67. Schilstrom B, Svensson HM, Svensson TH, Nomikos GG (1998) Nicotine and food induced dopamine release in the nucleus accumbens of the rat: putative role of α7 nicotinic receptors in the ventral tegmental area. Neuroscience 85:1005–1009PubMedCrossRefGoogle Scholar
  68. Semenova S, Bespalov A, Markou A (2003) Decreased prepulse inhibition during nicotine withdrawal in DBA/2J mice is reversed by nicotine self-administration. Eur J Pharmacol 472:99–110PubMedCrossRefGoogle Scholar
  69. Shiffman SM (1979) The tobacco withdrawal syndrome. NIDA Res Monogr 23:158–184PubMedGoogle Scholar
  70. Stoker AK, Markou A (2011) The intracranial self-stimulation procedure provides quantitative measures of brain reward function. In: Gould TJ (ed) Mood and anxiety related phenotypes in mice: characterization using behavioral tests, vol II (series title: Neuromethods). Humana Press, Totowa, NJ, (in press)Google Scholar
  71. Stoker AK, Semenova S, Markou A (2008) Affective and somatic aspects of spontaneous and precipitated nicotine withdrawal in C57BL/6J and BALB/cByJ mice. Neuropharmacology 54:1223–1232PubMedCrossRefGoogle Scholar
  72. Stolerman IP, Jarvis MJ (1995) The scientific case that nicotine is addictive. Psychopharmacology (Berl) 117:2–10 discussion 14–20CrossRefGoogle Scholar
  73. Stolerman IP, Chamberlain S, Bizarro L, Fernandes C, Schalkwyk L (2004) The role of nicotinic receptor α7 subunits in nicotine discrimination. Neuropharmacology 46:363–371PubMedCrossRefGoogle Scholar
  74. Tritto T, McCallum SE, Waddle SA, Hutton SR, Paylor R, Collins AC, Marks MJ (2004) Null mutant analysis of responses to nicotine: deletion of β2 nicotinic acetylcholine receptor subunit but not α7 subunit reduces sensitivity to nicotine-induced locomotor depression and hypothermia. Nicotine Tob Res 6:145–158PubMedCrossRefGoogle Scholar
  75. Walters CL, Brown S, Changeux JP, Martin B, Damaj MI (2006) The β2 but not α7 subunit of the nicotinic acetylcholine receptor is required for nicotine-conditioned place preference in mice. Psychopharmacology (Berl) 184:339–344CrossRefGoogle Scholar
  76. Wang F, Nelson ME, Kuryatov A, Olale F, Cooper J, Keyser K, Lindstrom J (1998) Chronic nicotine treatment up-regulates human α3β2 but not α3β4 acetylcholine receptors stably transfected in human embryonic kidney cells. J Biol Chem 273:28721–28732PubMedCrossRefGoogle Scholar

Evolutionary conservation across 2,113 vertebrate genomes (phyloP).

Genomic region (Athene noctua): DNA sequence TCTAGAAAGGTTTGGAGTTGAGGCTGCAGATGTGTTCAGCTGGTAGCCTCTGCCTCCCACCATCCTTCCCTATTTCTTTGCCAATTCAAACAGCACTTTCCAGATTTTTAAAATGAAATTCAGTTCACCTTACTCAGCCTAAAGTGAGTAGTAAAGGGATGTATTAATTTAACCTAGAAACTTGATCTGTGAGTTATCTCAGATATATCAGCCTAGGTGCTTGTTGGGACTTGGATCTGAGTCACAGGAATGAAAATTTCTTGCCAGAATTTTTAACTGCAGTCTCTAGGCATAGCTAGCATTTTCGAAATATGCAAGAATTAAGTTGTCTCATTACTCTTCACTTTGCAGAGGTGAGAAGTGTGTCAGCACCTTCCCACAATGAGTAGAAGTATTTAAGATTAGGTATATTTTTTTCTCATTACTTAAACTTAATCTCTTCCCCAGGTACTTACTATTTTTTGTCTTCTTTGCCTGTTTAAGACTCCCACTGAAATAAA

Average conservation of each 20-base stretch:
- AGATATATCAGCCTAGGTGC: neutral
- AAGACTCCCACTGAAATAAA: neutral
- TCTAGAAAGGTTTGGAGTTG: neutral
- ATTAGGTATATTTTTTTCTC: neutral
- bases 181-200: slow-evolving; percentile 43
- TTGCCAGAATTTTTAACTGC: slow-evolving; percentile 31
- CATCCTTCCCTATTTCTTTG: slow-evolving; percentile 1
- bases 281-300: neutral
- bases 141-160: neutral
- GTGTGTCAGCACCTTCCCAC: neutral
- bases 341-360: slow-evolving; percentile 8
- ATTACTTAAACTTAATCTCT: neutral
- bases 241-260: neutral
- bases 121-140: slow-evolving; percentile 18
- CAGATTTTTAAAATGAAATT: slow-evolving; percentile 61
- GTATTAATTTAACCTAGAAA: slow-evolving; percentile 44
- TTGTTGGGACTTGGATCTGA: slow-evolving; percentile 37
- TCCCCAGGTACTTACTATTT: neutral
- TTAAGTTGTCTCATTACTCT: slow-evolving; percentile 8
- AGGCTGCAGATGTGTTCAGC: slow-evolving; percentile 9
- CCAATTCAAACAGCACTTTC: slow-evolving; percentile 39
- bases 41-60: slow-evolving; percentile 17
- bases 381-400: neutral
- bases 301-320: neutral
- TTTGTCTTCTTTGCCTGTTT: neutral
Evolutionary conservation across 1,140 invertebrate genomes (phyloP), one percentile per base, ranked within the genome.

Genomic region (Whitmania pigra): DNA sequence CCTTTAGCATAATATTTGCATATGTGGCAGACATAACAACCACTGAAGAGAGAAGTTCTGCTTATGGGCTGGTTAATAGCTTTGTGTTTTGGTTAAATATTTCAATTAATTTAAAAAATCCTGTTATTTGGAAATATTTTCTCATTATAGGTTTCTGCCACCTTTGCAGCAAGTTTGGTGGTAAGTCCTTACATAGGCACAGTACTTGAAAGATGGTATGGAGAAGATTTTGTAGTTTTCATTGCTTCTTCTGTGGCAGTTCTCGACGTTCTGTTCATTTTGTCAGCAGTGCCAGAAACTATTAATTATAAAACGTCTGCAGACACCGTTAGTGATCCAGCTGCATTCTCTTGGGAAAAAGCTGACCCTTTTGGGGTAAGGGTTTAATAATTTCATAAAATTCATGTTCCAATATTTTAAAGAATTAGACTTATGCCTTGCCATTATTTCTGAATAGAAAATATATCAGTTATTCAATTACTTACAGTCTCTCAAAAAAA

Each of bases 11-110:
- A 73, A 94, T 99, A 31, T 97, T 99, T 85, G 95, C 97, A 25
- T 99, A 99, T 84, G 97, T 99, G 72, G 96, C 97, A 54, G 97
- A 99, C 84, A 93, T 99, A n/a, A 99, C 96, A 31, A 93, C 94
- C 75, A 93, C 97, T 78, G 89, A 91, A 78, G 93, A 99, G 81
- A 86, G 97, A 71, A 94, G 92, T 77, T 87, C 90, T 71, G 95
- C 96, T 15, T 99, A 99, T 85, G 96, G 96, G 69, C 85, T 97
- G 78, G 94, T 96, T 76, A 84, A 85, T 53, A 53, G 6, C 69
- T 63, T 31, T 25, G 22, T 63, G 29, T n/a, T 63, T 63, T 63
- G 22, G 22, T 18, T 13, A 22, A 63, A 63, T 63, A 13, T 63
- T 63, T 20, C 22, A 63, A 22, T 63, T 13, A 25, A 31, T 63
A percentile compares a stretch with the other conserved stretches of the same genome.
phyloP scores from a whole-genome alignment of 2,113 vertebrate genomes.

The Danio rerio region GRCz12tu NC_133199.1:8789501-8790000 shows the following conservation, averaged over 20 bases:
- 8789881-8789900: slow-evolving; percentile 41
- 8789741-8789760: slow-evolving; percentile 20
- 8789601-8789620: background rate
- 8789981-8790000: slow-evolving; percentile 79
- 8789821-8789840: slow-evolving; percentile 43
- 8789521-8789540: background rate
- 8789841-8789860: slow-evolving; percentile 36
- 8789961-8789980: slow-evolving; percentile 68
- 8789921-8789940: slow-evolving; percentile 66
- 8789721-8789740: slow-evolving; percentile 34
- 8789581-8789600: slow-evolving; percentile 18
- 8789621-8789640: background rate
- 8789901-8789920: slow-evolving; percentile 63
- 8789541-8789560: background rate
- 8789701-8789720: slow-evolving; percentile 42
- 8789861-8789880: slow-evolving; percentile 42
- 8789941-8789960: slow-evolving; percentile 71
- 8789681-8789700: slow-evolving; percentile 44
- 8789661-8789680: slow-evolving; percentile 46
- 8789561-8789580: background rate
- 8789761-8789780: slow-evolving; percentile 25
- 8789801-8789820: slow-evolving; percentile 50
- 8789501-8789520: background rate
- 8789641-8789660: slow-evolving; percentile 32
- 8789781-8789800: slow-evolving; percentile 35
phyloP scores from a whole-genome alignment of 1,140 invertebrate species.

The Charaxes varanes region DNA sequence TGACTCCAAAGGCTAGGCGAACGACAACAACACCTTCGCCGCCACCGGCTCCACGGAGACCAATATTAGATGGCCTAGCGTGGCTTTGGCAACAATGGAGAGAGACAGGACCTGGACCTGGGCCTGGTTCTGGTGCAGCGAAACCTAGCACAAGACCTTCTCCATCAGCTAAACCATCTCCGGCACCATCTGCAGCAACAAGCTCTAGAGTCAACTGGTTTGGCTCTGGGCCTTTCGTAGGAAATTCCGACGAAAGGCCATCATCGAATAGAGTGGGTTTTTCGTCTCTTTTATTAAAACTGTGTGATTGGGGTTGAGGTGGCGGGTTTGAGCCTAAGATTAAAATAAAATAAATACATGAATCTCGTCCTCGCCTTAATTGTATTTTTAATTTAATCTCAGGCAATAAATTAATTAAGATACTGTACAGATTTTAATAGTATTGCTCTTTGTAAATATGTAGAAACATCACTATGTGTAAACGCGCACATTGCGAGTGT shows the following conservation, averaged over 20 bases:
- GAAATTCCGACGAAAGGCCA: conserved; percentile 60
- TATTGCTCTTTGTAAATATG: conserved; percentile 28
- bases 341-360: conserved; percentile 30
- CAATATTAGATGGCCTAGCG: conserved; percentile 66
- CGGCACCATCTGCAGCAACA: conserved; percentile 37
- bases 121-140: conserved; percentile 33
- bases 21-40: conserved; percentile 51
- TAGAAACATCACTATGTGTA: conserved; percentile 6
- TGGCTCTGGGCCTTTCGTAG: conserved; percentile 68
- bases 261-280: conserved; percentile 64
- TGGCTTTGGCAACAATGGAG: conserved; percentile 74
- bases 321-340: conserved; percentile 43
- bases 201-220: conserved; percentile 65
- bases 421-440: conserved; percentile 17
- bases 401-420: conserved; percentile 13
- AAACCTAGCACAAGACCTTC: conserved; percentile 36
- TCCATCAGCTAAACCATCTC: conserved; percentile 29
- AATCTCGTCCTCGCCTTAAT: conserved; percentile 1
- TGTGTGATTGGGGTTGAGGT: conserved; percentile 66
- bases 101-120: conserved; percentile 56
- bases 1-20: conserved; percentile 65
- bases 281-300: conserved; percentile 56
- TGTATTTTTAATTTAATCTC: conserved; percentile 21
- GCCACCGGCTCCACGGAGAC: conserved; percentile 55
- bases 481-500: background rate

77. Watkins SS, Stinus L, Koob GF, Markou A (2000) Reward and somatic changes during precipitated nicotine withdrawal in rats: centrally and peripherally mediated effects. J Pharmacol Exp Ther 292:1053–1064PubMedGoogle Scholar
  78. Wehner JM, Keller JJ, Keller AB, Picciotto MR, Paylor R, Booker TK, Beaudet A, Heinemann SF, Balogh SA (2004) Role of neuronal nicotinic receptors in the effects of nicotine and ethanol on contextual fear conditioning. Neuroscience 129:11–24PubMedCrossRefGoogle Scholar
  79. Wei ZL, Xiao Y, Yuan H, Baydyuk M, Petukhov PA, Musachio JL, Kellar KJ, Kozikowski AP (2005) Novel pyridyl ring C5 substituted analogues of epibatidine and 3-(1-methyl-2(S)-pyrrolidinylmethoxy)pyridine (A-84543) as highly selective agents for neuronal nicotinic acetylcholine receptors containing β2 subunits. J Med Chem 48:1721–1724PubMedCrossRefGoogle Scholar
  80. Winzer-Serhan UH, Leslie FM (1997) Codistribution of nicotinic acetylcholine receptor subunit α3 and β4 mRNAs during rat brain development. J Comp Neurol 386:540–554PubMedCrossRefGoogle Scholar
  81. World Health Organization (2009) WHO report on the global tobacco epidemic. http://whqlibdoc.who.int/publications/2009/9789241563918_eng_full.pdf (Accessed 20 April 2011)
  82. Xu W, Orr-Urtreger A, Nigro F, Gelber S, Sutcliffe CB, Armstrong D, Patrick JW, Role LW, Beaudet AL, De Biasi M (1999) Multiorgan autonomic dysfunction in mice lacking the β2 and the β4 subunits of neuronal nicotinic acetylcholine receptors. J Neurosci 19:9298–9305PubMedGoogle Scholar
  83. Young JW, Finlayson K, Spratt C, Marston HM, Crawford N, Kelly JS, Sharkey J (2004) Nicotine improves sustained attention in mice: evidence for involvement of the α7 nicotinic acetylcholine receptor. Neuropsychopharmacology 29:891–900PubMedCrossRefGoogle Scholar

Copyright information

© Springer Science+Business Media, LLC 2011

Authors and Affiliations

  • Astrid K. Stoker
    • 1
    • 2
  • Berend Olivier
    • 2
  • Athina Markou
    • 1
  1. 1.Department of Psychiatry, School of MedicineUniversity of California San DiegoLa JollaUSA
  2. 2.Division of Pharmacology, Utrecht Institute for Pharmaceutical SciencesUtrecht UniversityUtrechtThe Netherlands

Personalised recommendations